Interestingly in the same interview, Waters also jokes that he wants to ‘push a new agenda on gay people: for gay men and gay women to have oral sex together for the first time. Which I don’t think anyone has ever advocated yet,’ which is funny, since this is exactly what trans activists have been advocating for and homosexual dating/hook-up apps now daren’t not allow opposite sex matches. So I suspect he gets it.

From same Vulture interview

He had previously expressed views on the issue of gender ideology and children in this interview in the Guardian from November 2018, but had also said:

One of the other Homotopia performers I’m looking forward to meeting is Travis Alabanza, a poet and performer who critiques parts of the feminist community for transphobia. 

From the Guardian interview ‘John Waters: why the auteur of outrage won’t joke about the Manson murders’

So it has to be said that Waters isn’t being entirely hypocritical in his current embrace of the transborg, however …

The difference a bit of push back can make?

Looking on Twitter, Waters got a bit of pushback for these views, however none of that would have landed because he doesn’t do any social media at all. In any case, who would seriously try to cancel the ‘Pope of Trash’? (Queer Confucius, Auteur of Outrage and the Prince of Puke are other honorifics.)

Something clearly happened though, because since that time I cannot find an interview in which he alludes to the issue of child transition again. I imagine him being besieged by late night phone calls, challenged at dinner parties, not to mention having to grapple with the likes of Mx Travis Alabanza at queer festivals. Or perhaps he just noticed that tickets weren’t selling that quickly for his tour and drew his own conclusions. Trashing JK Rowling has certainly pushed links to the naughty interviews way down the list on internet searches.

Although he is obviously onside of much of the trans agenda, given all his films have heavily featured crossdressing and other forms of public exhibitionism, in October 2021 he decided to generate fanfare around the ‘gender neutral loos’ he had named after himself in the Baltimore Museum of Art, early on in his tour for False Negative. This article explains how his long time friend Elizabeth Coffey, who appeared in Pink Flamingos as the ‘chick with a dick’ in the flasher scene, was the first to use the facility.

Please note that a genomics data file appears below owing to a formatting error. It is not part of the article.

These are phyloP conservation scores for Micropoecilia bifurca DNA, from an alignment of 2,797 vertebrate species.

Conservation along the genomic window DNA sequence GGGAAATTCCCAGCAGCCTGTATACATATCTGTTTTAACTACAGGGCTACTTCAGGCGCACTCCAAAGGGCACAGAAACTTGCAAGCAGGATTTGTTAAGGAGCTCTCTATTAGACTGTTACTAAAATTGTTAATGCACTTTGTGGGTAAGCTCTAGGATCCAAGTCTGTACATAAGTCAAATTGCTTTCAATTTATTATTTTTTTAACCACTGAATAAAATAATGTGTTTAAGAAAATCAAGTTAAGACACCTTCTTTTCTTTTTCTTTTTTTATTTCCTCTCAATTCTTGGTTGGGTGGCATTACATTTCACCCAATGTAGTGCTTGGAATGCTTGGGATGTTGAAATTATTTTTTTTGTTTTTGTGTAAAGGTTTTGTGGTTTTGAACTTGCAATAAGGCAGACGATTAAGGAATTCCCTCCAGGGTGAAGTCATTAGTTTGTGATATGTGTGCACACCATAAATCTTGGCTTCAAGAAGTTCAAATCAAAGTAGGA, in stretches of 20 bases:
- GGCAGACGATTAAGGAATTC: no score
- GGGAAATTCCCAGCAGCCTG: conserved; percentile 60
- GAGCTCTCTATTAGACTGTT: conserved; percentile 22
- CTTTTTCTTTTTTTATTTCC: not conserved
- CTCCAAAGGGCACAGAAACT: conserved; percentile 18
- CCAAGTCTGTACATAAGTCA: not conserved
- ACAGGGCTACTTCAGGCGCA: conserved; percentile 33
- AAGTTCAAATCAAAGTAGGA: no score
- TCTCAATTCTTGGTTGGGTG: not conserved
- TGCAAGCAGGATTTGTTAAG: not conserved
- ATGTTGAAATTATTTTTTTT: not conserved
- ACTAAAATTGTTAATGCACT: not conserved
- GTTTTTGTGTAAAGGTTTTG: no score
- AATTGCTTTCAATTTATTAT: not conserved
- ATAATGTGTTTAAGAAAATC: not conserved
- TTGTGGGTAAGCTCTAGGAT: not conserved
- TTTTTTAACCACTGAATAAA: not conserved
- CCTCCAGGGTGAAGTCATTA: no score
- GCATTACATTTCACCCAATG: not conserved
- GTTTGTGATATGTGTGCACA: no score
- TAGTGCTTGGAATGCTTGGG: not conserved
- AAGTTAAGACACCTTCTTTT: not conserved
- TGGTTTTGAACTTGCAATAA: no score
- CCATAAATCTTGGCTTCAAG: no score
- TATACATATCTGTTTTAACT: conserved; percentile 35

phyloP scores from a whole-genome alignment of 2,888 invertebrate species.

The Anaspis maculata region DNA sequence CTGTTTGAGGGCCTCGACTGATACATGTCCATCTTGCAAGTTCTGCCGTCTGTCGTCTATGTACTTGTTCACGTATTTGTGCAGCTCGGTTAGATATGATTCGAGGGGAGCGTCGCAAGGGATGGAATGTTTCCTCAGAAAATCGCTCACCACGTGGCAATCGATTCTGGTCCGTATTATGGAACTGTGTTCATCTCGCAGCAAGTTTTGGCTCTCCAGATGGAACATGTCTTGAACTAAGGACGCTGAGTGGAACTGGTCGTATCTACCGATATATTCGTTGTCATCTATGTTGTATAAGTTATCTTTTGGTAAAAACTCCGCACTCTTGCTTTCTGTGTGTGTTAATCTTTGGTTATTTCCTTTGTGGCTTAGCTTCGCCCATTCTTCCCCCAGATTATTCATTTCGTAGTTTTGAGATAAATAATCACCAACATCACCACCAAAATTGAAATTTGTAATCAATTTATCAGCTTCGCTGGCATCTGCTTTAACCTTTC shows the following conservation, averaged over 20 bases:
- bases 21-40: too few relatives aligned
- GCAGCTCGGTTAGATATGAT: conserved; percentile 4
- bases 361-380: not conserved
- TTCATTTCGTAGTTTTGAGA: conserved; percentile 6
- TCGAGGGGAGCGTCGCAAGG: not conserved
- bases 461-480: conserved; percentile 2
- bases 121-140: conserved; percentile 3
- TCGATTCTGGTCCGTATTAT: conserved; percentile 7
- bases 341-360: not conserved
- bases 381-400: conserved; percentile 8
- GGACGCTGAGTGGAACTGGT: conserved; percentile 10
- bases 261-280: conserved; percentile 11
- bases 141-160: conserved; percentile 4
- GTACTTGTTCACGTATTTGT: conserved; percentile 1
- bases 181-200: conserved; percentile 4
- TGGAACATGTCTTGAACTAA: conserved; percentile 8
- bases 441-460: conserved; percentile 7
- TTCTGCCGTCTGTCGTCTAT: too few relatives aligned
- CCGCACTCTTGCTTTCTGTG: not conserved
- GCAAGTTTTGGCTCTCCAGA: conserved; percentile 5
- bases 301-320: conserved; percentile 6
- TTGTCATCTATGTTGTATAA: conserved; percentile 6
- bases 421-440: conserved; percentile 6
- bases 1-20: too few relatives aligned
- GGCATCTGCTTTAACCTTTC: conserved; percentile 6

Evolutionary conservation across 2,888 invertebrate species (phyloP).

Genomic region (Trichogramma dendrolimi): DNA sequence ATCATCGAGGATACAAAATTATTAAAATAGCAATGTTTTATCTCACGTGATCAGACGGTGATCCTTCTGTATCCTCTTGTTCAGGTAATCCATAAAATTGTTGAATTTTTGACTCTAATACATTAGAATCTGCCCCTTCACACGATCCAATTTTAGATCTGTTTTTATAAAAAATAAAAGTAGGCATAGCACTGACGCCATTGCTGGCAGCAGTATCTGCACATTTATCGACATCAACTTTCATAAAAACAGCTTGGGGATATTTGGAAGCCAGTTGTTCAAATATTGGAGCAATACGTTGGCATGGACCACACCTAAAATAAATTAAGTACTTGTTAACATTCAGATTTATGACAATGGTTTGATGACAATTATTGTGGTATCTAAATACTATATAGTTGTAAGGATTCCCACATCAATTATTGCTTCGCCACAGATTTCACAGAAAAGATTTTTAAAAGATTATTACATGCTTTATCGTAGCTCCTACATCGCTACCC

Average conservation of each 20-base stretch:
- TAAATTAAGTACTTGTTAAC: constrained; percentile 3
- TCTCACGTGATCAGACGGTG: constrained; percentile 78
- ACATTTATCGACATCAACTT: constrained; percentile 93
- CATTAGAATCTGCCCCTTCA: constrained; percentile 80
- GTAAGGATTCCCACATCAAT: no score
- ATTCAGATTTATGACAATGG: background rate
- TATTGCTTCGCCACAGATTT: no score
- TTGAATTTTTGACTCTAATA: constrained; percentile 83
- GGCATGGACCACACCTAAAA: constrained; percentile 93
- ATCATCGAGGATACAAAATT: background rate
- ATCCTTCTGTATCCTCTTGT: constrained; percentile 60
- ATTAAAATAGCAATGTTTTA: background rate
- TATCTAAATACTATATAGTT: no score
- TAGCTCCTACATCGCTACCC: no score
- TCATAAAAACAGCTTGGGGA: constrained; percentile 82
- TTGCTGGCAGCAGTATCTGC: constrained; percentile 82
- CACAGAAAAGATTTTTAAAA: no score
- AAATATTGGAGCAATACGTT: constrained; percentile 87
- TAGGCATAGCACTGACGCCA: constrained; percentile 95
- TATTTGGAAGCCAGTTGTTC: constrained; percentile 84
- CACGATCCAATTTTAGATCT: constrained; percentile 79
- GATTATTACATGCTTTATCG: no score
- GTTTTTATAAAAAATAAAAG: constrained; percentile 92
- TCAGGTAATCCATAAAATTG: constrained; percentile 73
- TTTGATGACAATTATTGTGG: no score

“When I heard the new restrooms could be remodeled for all genders, I was even more excited,” Waters said just before the unveiling. “I could be part of a much-needed public elimination upgrade. Finally, we could all go to the bathroom together in full privacy. That’s what I call progress!”

From the Baltimore Fishbowl article

In the show and in also in the article, Waters admits that he is, of course, fully aware that men often use toilets to perform sexual acts.

In the slew of interviews he has done in 2022 to promote his first novel Liarmouth, gone are any references to confused kids and in with criticism of JK Rowling, although he does acknowledge in the New York Times interview that lesbians are under pressure to ‘grow beards’. In his interview with The Times, however, he shows he is still prepared to challenge LGBT orthodoxy:

When bisexual people say they want to be on the rainbow flag I have to ask: what do they have to complain about?”

From the Times interview ‘John Waters: ‘It’s too easy to be gay’ – June 2022

In a Vice interview he bemoans the stifling nature of ‘political correctness’ (which now feels like a completely out of date term) and alludes to the ‘fight’ in the gay world. What fight might that be? Well, similar to the NYT interview he doesn’t really explain and the interviewer doesn’t ask.

For me, bad taste is peoples’ boring moral philosophies where they’re lecturing you about your political correctness. To me that is deadening. That’s the new bad taste, maybe. It’s not exciting. And I think everything’s right that they say, they just say it in a way that makes other people go the other way. It doesn’t get supporters or helpers. Why is the gay world fighting with each other? We all used to be one big perverted family. Now we’re fighting with each other; it’s a waste of energy. 

From Vice article ‘John Waters: Why is the Gay world fighting with each other? – June 2022

The material

Waters railed against ‘the self righteousness of the politically correct’, poking fun at all sorts, including Black Lives Matter, Greta Thunberg, autism, giving children ritalin, trans people and pronoun usage, it seemed no subject was off limit. However, I noted that he was careful to not attack the underlying political ideology of any of these targets, Black Lives Matter, for example, was praised as an effective movement and he stressed that he really did believe that trans people were at risk in bathrooms. His act exemplified where we are right now, we might not want to be politically correct, but you kind of have to be. Having said that, he covered a huge range of targets that the vast majority of comedians nowadays simply avoid.